The menstrual cycle is usually variable among women. While some perceive absolutely no change in their body beyond bleeding, others are completely unable to carry out their daily activities.

These cycles are marked by menstrual flow, which can also vary from a very small amount to heavy bleeding that may require several towels throughout the day.

In addition to the characteristics of the cycle, it is possible that it is accompanied by some discomfort, mainly pain, called dysmenorrhea. In addition to this, another associated factor that can cause a certain level of anxiety is the presence of blood clots that accompany menstrual flow.

Why do blood clots occur?

Blood has a system responsible for limiting bleeding, it is the coagulation system.

This is made up of platelets, a type of blood cell, and a series of proteins called clotting factors.

Every time tissue damage occurs, collagen fibers (the main protein of lining tissues, including the skin) are exposed, which is a powerful stimulator of the activity of the clotting system.

Women who have very heavy bleeding tend to have clots in their menstrual flow. This pattern can be normal in those who have always had a very heavy menstruation .

However, in women who generally have mild to moderate bleeding without clots, a change in pattern to a very heavy and clotted period is a sign that some type of disorder may be occurring that warrants attention.

Main Conditions Related to Increased Menstrual Bleeding

There are many reasons why this change in menstrual pattern can occur. To be able to identify them correctly, it may be necessary to carry out a complete evaluation by the gynecologist that includes laboratory tests, gynecological physical examination and a pelvic ultrasound.

These studies are carried out in order to identify any of the following conditions:

  • Hormonal alterations Hormonal changes have a great impact on menstruation, mainly sex hormones such as estrogens and progesterone. Changes in other types of hormones, such as thyroid hormone and cortisol, can affect menstruation.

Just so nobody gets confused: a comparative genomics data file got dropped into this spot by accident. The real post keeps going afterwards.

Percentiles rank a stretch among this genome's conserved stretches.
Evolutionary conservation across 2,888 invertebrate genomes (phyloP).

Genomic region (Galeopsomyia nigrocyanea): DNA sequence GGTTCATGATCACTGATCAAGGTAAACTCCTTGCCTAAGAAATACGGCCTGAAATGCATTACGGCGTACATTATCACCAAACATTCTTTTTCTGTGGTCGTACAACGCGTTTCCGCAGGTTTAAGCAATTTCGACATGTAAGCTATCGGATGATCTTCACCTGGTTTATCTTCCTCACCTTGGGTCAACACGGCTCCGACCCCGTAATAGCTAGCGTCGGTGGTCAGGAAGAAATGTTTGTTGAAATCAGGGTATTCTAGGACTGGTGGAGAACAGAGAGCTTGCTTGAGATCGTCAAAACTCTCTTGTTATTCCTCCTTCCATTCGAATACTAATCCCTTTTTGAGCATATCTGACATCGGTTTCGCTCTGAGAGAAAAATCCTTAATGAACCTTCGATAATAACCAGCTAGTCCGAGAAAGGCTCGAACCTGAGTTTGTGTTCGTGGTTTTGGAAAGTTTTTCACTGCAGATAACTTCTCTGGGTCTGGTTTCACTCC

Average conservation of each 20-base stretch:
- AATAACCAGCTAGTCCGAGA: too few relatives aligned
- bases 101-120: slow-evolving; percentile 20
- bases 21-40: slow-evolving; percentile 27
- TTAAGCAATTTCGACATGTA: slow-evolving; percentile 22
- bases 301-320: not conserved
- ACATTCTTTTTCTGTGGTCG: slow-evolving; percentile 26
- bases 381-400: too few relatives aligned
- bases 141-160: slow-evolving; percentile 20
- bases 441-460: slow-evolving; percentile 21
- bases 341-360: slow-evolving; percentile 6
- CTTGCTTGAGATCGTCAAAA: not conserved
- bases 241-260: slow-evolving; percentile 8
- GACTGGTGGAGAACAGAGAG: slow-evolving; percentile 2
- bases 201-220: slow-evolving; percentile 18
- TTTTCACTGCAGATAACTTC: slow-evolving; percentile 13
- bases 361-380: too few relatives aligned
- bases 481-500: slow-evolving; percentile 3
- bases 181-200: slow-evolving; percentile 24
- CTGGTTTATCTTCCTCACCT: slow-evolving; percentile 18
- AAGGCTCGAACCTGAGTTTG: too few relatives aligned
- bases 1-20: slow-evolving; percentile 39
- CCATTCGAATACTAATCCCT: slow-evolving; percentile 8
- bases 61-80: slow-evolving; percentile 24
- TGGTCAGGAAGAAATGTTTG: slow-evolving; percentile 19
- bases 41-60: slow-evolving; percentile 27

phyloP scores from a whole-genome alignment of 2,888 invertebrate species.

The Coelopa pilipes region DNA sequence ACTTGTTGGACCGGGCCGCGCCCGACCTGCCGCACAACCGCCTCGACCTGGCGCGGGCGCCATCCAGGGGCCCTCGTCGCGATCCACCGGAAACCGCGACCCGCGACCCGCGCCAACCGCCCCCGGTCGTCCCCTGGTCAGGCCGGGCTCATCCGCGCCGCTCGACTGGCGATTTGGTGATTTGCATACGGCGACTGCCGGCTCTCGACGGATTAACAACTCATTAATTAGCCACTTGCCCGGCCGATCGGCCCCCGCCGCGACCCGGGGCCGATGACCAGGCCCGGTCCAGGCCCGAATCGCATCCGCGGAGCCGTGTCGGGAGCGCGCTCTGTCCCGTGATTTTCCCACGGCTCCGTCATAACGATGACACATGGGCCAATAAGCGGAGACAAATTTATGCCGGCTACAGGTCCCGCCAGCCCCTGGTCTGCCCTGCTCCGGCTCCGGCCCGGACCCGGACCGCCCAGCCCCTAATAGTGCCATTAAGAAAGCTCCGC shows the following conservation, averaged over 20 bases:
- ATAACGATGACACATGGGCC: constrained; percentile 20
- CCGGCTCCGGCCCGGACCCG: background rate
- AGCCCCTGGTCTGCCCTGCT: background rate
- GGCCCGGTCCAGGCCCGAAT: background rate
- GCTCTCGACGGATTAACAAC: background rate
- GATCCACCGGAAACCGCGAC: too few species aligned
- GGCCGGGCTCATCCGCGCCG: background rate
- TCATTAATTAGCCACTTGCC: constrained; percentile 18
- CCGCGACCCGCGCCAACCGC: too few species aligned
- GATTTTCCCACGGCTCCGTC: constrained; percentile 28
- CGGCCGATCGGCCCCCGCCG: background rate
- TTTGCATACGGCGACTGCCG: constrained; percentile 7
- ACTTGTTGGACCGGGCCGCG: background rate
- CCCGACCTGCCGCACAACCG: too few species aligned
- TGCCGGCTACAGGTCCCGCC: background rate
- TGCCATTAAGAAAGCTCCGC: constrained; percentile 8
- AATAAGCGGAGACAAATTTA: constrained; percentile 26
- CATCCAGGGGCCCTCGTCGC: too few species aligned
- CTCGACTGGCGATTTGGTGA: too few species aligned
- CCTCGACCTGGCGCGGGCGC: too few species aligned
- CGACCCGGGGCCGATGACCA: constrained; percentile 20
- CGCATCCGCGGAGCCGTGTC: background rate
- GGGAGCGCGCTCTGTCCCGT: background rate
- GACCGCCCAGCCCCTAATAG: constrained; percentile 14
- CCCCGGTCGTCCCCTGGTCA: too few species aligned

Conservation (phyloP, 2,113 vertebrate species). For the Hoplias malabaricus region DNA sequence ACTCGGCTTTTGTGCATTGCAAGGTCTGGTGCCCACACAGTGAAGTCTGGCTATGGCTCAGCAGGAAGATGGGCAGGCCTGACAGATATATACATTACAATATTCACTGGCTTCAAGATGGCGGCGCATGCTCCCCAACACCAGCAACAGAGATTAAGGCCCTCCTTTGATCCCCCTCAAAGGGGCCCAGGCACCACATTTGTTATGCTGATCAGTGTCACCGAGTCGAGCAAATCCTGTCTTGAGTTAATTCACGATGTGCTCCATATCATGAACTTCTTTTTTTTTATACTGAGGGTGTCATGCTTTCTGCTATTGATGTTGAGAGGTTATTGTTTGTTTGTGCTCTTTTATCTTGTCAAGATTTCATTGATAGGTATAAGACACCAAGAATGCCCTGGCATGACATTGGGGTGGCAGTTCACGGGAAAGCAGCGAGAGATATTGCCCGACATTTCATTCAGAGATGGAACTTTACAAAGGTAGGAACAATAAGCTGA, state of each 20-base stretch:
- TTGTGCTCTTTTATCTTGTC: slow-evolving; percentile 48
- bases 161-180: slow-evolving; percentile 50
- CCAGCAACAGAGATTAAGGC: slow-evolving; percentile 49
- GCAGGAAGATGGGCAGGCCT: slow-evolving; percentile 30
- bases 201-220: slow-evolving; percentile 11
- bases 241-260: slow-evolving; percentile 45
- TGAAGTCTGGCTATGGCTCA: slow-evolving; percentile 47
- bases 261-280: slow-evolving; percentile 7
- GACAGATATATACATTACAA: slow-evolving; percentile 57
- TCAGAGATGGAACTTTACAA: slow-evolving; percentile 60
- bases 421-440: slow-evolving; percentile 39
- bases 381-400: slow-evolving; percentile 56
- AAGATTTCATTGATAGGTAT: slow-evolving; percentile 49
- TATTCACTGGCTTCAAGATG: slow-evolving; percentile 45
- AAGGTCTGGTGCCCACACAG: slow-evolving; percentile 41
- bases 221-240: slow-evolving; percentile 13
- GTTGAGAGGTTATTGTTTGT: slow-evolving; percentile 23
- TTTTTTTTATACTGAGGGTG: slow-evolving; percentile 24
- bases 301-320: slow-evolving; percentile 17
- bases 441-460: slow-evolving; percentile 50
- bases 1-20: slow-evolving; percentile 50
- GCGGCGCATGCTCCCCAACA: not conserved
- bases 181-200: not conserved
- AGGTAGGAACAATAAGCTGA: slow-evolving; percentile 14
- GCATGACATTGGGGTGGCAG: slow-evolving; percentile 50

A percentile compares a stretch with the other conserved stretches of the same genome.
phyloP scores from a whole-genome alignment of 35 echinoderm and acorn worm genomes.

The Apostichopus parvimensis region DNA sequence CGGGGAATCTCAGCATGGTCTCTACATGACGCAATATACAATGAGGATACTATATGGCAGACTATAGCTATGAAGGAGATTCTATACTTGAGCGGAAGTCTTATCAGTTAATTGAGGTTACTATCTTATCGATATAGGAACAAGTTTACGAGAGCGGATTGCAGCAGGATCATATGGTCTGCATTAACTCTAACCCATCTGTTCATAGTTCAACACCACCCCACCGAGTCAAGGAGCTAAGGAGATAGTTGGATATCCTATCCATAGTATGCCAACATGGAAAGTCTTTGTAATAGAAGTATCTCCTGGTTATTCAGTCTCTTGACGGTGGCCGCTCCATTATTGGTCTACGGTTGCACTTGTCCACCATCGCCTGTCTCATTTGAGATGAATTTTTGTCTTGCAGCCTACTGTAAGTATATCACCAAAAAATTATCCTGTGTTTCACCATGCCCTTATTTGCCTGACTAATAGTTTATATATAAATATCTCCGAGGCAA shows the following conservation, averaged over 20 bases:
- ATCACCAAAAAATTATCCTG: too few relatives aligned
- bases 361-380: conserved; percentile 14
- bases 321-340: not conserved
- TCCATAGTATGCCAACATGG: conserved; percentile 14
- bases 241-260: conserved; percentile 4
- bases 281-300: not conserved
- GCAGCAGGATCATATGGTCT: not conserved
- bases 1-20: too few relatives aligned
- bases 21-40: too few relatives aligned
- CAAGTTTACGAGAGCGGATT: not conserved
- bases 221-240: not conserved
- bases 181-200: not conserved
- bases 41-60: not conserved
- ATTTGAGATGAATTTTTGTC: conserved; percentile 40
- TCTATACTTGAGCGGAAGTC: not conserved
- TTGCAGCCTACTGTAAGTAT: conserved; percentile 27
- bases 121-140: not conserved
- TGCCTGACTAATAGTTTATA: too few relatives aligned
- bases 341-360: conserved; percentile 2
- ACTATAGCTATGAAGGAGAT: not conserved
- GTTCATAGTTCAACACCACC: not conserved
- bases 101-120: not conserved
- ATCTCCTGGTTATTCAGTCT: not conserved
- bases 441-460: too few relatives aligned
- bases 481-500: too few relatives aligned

• Presence of uterine fibroids. Uterine fibroids are benign tumors that are made up of muscle. These are caused by various factors, including genetic ones, and can grow to a large size. Fibroids make the uterus unable to contract adequately to stop menstrual bleeding, leading to very abundant periods and therefore accompanied by the presence of clots. It is even possible for fibroids to detach from the wall of the uterus and move towards the neck, exiting the vagina through it, which is known as an abortifacient myoma.
  • Use of intrauterine device. The presence of these elements inside the uterine cavity produces an inflammatory effect that leads to an increase in menstrual bleeding while the device is present.
  • Injuries to the lining of the uterus. The inside of the uterus is completely lined by a layer called the endometrium. In it, lesions such as small nodules known as polyps can arise, which can interfere with the normal uterine contraction during menstruation. It is also possible that the tissue of this layer is abnormally located in other structures such as the ovaries, which causes very painful periods with abundant clots.
  • Use of medications. Many medications can affect the blood clotting process leading to the release of a greater volume of blood. This is related to the use of common medications such as anti-inflammatories (aspirin, ibuprofen, naproxen, diclofenac, etc.) or medications used to prevent complications of cardiovascular disease such as acetylsalicylic acid, warfarin and clopidrogel, among others.
  • Injuries to the cervix. Another cause of clots in menstruation is the presence of lesions such as severe infections or even malignant lesions such as cancer of the cervix.

Health consequences of menstruation with clots

Clots as such do not carry any health risk. The problem lies in the cause that gave rise to them and that led to a change in the pattern of menstruation.

Faced with this manifestation, it is important to go to the gynecologist, so that he can carry out an investigation of the problems or conditions that may have led to this phenomenon.

Once the problem has been identified, its correction should lead to clots disappearing and menstruation normalizes.

By Dr. Eric Jackson

Dr. Eric Jackson provides primary Internal Medicine care for men and women and treats patients with bone and mineral diseases, diabetes, heart conditions, and other chronic illnesses.He is a Washington University Bone Health Program physician and is a certified Bone Densitometrist. Dr. Avery is consistently recognized in "The Best Doctors in America" list.

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